Not too long ago one of these darn IKEA LED lamps (200lm, 4.3W) broke down after very mild usage. Well… it has happened again!
When I went into my bathroom one or two hours ago, I thought I was going blind, everything was so dark. But it was the friggin’ lamp…
The power supply looks fine – just like the last time.
No burn marks, charring or blow holes. Nothing!
This time I made an effort to pull all parts off the PCB intact – to check them. I managed to do just that – with two exceptions: the inductor broke (again, see last time), the controller IC (no way to check it).
Empty PCB with a bit of the inductor that didn’t want to come off.
I tested all windings. As far as inductances go, they were all below 5mH. My meter doesn’t go below that. The resistances were fine. The secondary going to the LEDs had 52mR, the other windings 179mR (maybe feedback) and 1.784R (probably primary). All in order.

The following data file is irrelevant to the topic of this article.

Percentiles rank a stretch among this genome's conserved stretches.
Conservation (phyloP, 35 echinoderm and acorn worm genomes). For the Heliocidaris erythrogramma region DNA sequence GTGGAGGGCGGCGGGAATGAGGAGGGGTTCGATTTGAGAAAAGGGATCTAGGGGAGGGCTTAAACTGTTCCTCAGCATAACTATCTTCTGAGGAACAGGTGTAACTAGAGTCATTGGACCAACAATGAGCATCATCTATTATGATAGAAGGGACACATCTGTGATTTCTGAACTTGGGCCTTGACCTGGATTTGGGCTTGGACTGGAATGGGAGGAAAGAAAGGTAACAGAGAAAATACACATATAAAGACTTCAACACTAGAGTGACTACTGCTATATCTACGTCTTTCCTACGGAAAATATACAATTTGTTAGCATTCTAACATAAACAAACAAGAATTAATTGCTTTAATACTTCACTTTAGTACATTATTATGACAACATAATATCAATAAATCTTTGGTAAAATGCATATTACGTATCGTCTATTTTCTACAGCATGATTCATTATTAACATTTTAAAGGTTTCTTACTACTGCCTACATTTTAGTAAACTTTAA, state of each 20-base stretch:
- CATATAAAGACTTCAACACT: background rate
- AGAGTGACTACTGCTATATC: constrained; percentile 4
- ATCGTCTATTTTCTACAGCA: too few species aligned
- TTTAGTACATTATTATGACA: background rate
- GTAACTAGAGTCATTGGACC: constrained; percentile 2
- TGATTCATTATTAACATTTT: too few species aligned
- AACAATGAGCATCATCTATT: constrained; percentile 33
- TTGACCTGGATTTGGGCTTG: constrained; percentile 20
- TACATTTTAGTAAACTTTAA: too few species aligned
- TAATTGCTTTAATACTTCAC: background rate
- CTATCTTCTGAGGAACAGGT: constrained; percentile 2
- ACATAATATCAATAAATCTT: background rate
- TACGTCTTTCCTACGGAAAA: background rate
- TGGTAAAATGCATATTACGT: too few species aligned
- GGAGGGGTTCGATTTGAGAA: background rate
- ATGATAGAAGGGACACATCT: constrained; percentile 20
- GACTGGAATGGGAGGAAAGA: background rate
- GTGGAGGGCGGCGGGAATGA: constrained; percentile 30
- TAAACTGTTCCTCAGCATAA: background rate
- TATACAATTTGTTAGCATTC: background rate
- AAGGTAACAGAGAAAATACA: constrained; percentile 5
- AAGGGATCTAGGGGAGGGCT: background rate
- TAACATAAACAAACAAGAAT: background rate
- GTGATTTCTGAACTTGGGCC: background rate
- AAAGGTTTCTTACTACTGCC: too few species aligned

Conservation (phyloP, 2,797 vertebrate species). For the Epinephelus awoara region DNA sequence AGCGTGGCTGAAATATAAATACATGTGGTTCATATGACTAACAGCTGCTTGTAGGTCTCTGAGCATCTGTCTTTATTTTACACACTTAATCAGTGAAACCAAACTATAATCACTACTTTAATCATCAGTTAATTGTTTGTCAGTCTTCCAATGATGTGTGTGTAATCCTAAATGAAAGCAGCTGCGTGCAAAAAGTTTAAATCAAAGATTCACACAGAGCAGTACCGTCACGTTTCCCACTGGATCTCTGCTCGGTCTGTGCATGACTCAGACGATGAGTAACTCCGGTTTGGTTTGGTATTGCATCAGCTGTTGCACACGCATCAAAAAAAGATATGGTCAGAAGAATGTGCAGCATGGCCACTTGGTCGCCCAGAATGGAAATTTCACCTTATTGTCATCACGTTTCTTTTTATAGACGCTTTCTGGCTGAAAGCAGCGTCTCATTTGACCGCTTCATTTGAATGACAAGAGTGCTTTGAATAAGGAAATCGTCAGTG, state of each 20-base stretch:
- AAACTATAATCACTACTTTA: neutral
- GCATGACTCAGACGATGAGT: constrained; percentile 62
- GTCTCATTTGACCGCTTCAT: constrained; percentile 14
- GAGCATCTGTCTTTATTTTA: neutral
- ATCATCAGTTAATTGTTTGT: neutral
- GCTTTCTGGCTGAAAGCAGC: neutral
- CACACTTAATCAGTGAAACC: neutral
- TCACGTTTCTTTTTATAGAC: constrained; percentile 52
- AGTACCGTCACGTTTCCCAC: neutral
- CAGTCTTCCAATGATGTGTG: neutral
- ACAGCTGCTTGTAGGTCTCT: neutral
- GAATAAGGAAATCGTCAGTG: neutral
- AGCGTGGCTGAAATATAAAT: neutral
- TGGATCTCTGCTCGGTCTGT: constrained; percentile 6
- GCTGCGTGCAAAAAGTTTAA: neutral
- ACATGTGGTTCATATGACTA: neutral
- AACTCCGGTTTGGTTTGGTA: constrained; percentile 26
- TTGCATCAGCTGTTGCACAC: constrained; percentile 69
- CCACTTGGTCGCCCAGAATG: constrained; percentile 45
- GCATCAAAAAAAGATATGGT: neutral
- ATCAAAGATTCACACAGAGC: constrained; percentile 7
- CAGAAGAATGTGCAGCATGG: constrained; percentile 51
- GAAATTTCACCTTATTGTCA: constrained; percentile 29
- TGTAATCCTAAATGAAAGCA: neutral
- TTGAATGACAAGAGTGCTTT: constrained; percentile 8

List of measurements, everything looked fine and in spec.
Bag of parts ready for the recycling center
Last but not least – as previously reported on this blog – the LEDs are still fine!
Is this planned obsolescence or just plain old failure by design?
In response to Jkx’s comment:
The built-in power MOSFET (n-ch) may still be OK. No conductivity between D->S, S->D conducts via its body diode (0.538V), as expected.
There is a resistance of about 500kR between the BP and S pins and a clear diode action, which may be alright, as there is a Zener diode in there. There are some signs of life of the internal 6.5V Zener diode. Reverse-biased current markedly increases at about 7V.
The FB pin behaves similarly, but with different resistances. Resistance between FB and BP is several MR.
The power MOSFET seems to be OK, the Zener diode may still be OK, the rest… who knows. Given that all other discrete parts seemed to be in good shape, the conclusion must be that either the infamous inductor or the control logic in the chip are the cause for this repeated failure.